Like in general practice, serious incidents are never far away. There have been emergencies involving potential spinal injuries, which required stabilization and emergency evacuation by the coast guard to a trauma center, as well as a case of appendicitis at sea, 6 days from shore that was managed with antibiotics until they were close enough to shore for an evacuation to be orchestrated.

There will always be a way to escalate a patient’s care when needed, for urgent review or the emergency department, and there will always be someone there to discuss a complex decision with.

In a world where so much is unpredictable and stakes so high, preparation, prevention, communication and teamwork are key. These lessons translate to general practice work. While you will not be in a GP practice so remote as the middle of the ocean, it is still you sitting alone in each patient consultation. The challenge often comes when deciding what can wait and what cannot. When is it appropriate and safe to use time as a diagnostic and management tool, and when does someone need to be sent into urgent care, or have an ambulance called.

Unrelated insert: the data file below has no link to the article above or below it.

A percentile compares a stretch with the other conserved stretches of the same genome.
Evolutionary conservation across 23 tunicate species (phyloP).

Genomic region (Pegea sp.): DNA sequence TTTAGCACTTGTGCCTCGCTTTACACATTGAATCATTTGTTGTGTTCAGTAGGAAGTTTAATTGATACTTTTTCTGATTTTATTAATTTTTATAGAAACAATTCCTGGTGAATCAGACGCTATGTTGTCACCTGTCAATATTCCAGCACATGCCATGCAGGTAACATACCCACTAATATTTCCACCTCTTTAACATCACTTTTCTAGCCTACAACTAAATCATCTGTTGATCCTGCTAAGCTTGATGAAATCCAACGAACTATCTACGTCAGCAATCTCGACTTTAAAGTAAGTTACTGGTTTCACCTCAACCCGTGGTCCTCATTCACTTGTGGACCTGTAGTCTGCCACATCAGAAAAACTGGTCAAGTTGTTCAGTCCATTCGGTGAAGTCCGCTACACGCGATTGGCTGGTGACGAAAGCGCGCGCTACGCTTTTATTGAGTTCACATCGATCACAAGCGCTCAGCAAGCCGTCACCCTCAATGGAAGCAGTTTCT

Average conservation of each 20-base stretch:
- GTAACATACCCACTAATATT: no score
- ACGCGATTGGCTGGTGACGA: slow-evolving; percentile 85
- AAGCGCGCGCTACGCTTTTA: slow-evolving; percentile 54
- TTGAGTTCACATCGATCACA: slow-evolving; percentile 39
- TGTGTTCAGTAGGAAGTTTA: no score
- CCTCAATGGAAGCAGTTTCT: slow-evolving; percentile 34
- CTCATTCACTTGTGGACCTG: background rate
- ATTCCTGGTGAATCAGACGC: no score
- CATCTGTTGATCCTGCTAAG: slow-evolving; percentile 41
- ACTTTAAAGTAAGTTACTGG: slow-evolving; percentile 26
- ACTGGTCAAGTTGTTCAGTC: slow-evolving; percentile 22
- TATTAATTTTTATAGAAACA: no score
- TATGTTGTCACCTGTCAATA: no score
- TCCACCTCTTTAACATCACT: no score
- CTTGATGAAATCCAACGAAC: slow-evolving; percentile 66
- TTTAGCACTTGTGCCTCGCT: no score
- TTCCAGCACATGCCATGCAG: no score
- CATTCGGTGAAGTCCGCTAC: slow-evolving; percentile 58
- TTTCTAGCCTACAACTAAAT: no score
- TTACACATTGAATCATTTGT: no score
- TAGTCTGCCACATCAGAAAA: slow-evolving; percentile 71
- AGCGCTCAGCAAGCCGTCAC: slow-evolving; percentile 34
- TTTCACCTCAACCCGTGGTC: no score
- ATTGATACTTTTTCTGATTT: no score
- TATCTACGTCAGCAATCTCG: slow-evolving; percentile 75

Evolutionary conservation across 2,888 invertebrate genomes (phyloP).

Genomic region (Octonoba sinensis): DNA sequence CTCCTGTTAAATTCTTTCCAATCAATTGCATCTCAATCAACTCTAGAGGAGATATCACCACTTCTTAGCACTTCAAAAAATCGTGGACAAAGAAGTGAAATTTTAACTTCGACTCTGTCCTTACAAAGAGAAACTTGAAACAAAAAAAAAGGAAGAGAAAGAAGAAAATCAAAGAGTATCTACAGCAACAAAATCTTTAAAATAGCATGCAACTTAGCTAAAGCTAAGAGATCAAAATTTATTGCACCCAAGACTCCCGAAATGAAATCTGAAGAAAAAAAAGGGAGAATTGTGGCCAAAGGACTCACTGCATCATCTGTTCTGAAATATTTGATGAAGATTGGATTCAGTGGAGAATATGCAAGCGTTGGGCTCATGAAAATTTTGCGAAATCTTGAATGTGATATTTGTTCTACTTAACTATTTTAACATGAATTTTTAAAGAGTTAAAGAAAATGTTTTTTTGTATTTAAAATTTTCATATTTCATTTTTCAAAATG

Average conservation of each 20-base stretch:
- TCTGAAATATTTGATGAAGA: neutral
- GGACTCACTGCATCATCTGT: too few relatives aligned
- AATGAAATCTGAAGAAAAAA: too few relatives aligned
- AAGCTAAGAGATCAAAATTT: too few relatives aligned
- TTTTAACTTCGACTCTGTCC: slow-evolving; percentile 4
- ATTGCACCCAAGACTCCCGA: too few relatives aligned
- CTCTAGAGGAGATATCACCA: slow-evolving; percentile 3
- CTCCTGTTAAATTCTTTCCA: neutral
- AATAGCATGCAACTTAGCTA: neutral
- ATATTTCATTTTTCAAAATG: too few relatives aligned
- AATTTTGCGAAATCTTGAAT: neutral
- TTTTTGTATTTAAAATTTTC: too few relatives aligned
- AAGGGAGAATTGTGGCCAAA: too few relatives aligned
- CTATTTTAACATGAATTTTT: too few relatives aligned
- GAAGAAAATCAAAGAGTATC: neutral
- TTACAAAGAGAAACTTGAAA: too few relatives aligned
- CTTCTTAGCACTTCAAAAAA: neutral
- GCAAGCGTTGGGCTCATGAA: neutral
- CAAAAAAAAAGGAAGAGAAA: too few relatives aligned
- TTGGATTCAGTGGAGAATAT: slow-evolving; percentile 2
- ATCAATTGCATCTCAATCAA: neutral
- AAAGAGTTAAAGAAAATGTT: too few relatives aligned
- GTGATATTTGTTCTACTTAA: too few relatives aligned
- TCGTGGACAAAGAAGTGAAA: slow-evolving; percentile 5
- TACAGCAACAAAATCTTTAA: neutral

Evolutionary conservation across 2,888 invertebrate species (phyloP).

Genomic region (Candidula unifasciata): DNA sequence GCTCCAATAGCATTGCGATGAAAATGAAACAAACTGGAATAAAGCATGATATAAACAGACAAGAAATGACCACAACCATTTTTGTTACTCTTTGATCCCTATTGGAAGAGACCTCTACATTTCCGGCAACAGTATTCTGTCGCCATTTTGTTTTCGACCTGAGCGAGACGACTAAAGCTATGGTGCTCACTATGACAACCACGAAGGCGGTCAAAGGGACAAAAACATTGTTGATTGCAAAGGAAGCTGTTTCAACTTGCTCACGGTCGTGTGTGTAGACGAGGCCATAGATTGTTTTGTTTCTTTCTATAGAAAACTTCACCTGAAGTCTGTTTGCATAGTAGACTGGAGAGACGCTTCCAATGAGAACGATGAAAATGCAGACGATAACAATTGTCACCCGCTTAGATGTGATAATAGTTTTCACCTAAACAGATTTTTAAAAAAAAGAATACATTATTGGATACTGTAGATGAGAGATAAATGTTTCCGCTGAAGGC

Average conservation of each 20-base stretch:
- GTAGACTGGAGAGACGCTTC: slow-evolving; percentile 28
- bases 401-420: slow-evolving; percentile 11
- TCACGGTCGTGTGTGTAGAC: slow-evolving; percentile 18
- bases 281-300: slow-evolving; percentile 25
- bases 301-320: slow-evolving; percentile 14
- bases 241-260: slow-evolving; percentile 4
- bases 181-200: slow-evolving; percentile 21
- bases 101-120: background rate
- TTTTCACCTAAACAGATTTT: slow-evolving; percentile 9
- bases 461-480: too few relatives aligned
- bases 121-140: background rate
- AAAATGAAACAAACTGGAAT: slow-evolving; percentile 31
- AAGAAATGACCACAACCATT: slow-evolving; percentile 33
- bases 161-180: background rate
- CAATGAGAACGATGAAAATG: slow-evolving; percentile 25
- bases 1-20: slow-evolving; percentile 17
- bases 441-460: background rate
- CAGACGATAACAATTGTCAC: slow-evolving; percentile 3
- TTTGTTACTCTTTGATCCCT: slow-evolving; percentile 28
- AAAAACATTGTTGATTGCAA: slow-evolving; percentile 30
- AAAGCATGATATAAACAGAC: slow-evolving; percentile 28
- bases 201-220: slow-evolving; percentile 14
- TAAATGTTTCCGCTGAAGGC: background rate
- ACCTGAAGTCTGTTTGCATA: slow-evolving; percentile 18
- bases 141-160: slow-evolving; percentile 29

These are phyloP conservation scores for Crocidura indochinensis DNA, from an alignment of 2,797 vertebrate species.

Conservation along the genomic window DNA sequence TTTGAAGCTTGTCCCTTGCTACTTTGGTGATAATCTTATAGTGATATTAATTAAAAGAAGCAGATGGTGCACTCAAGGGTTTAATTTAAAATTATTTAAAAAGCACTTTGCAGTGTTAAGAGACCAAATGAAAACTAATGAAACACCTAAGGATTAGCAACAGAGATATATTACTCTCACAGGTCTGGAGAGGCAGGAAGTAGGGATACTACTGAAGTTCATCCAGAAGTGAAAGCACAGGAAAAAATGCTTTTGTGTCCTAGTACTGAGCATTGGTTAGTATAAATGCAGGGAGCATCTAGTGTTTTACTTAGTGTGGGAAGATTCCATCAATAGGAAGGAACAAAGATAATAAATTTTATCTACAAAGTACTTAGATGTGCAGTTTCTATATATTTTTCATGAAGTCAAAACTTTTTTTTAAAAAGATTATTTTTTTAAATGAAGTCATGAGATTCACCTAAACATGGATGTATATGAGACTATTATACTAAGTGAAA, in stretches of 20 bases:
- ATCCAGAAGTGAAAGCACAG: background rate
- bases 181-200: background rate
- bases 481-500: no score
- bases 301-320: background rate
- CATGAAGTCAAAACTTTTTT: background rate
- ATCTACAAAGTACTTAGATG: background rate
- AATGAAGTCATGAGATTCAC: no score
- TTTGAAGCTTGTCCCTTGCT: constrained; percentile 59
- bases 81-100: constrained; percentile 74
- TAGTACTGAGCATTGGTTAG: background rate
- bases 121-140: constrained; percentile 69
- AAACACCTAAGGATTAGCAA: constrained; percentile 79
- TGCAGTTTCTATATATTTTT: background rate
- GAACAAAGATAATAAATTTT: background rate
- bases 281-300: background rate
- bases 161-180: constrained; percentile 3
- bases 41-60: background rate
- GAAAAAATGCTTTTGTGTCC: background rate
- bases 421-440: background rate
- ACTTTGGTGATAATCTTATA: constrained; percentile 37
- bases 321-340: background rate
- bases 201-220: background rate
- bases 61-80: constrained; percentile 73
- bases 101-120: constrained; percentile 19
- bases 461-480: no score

Often, we end up trying to make something from nothing where resources are not available, be it material resources or time. But it is important to remember that you are not in the middle of the ocean. There will always be a way to escalate a patient’s care when needed, for urgent review or the emergency department, and there will always be someone there to discuss a complex decision with. I think whether at sea or in general practice, the core approach remains the same: consider the problem in front of you and the resources available, and make a safe and realistic decision about what the possibilities are. See the ocean and the waves; take a moment to see the patient in front of you as well as taking a step back to consider the wider situation. Medicine (as with sailing) calls for resilience, innovation, and perseverance in the face of adversity.


Featured photo: on deck was taken by Melodie Schaffer @threeoceansventures in the Caribbean 600 race 2019.
Profile Photo: aloft was taken by John Rennison @jlrenn sailing on Playfair on Lake Ontario in 2017.